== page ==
President's Prescription: Concussions - KCBD NewsChannel 11 Lubbock

President's Prescription: Concussions

Recently, the NFL pledged 100 million dollars to player safety as concern about concussions continues to plague the league.

But that's not just a worry for the big guys. The nation's doctors are concerned that concussions are showing up more and more in every sport, from the playing field to the playground.           

That's the focus in this week's President's Prescription.

Concussions contribute to thirty percent of all injury deaths. Every day, an average of 128 people dies from traumatic brain injury, while survivors can have impairments that last their entire lives.

Being able to spot the signs and symptoms of a concussion can protect people on and off the field.

Concussions occur when a person experiences a heavy impact to the head.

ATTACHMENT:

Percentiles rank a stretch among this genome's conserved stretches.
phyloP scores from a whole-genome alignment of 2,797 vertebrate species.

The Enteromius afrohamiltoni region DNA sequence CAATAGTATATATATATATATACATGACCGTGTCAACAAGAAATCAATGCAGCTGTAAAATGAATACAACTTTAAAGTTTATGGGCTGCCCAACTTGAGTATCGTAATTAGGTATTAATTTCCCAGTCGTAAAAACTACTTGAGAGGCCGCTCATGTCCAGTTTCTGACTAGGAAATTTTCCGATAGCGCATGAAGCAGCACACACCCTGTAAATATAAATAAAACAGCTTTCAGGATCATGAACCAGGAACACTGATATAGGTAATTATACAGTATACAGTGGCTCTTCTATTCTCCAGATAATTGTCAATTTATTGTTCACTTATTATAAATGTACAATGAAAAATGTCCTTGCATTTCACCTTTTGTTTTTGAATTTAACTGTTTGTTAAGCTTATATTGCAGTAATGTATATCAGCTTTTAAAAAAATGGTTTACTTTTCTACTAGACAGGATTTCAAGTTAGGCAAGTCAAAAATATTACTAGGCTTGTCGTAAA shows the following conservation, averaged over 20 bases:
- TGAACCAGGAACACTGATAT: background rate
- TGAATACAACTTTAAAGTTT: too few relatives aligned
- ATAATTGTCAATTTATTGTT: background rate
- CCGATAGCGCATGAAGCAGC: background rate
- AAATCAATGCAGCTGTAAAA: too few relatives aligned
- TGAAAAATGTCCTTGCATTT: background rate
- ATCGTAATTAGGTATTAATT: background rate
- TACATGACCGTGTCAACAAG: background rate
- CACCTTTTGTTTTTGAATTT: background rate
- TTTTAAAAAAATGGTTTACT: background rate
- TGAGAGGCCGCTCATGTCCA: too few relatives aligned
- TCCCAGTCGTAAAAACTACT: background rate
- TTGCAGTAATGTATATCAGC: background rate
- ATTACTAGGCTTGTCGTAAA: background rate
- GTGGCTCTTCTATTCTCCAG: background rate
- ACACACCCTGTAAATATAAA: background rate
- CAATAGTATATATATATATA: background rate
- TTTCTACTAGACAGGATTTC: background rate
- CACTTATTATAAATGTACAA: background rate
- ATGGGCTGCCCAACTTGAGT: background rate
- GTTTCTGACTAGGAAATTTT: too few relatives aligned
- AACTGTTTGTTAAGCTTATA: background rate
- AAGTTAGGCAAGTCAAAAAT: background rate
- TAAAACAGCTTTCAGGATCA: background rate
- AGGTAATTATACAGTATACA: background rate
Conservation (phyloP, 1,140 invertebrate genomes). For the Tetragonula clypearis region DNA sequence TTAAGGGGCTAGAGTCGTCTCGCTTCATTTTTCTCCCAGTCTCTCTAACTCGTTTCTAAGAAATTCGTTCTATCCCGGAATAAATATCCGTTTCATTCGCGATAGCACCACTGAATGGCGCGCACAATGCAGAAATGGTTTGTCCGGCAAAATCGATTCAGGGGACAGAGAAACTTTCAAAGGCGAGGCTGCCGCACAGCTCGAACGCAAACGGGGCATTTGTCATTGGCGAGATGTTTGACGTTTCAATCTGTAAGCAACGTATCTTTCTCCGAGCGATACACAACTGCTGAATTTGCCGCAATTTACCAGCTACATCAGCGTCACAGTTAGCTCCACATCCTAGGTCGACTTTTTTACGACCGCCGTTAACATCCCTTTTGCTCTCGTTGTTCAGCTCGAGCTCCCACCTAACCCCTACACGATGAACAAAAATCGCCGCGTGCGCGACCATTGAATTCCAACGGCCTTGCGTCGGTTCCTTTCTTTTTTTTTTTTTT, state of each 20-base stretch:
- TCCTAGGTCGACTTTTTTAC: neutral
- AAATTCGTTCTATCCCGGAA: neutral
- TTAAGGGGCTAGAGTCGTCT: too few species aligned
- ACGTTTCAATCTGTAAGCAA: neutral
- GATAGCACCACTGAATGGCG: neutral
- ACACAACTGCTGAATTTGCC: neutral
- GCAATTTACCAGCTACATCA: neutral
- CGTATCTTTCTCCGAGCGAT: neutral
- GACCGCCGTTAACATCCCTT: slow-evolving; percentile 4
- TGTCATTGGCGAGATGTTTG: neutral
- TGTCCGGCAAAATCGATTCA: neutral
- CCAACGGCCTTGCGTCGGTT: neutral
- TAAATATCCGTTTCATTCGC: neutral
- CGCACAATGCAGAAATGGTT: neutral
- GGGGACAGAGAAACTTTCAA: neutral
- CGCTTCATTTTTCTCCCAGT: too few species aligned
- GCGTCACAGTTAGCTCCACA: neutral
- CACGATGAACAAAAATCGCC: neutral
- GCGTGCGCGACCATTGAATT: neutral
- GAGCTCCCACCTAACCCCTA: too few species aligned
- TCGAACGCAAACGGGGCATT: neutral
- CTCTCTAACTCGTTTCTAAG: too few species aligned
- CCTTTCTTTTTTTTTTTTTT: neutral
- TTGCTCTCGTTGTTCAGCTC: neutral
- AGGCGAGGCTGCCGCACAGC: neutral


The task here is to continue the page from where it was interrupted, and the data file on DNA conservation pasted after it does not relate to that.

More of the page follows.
Children are more likely than adults to experience concussions, and they take longer to recover. Children also are less experienced with sports techniques, which puts them at a higher risk for sports injuries.  

Athletes should always wear appropriate gear for their sport. If players experience a blow to the head, they should be taken out of the game immediately and evaluated. A second injury to the brain before the first has healed can lead to second impact syndrome, which can result in brain swelling, permanent damage or death. An athlete should never return to the game after a traumatic brain injury the same day or if they are experiencing symptoms.

Most people will complain of a headache and feel tired or drowsy. In some cases, it may be up to others, such as coaches, teammates and loved ones to judge if a person has other symptoms, such as depression, agitation, confusion or fatigue.

The best way to treat concussions is with careful monitoring and rest from both physical and mental activities. Activities like reading, playing video games or driving a car may be too taxing on the mind and should be avoided.

Keeping an eye on athletes after a hard hit means safer sports and more time on the gridiron. 

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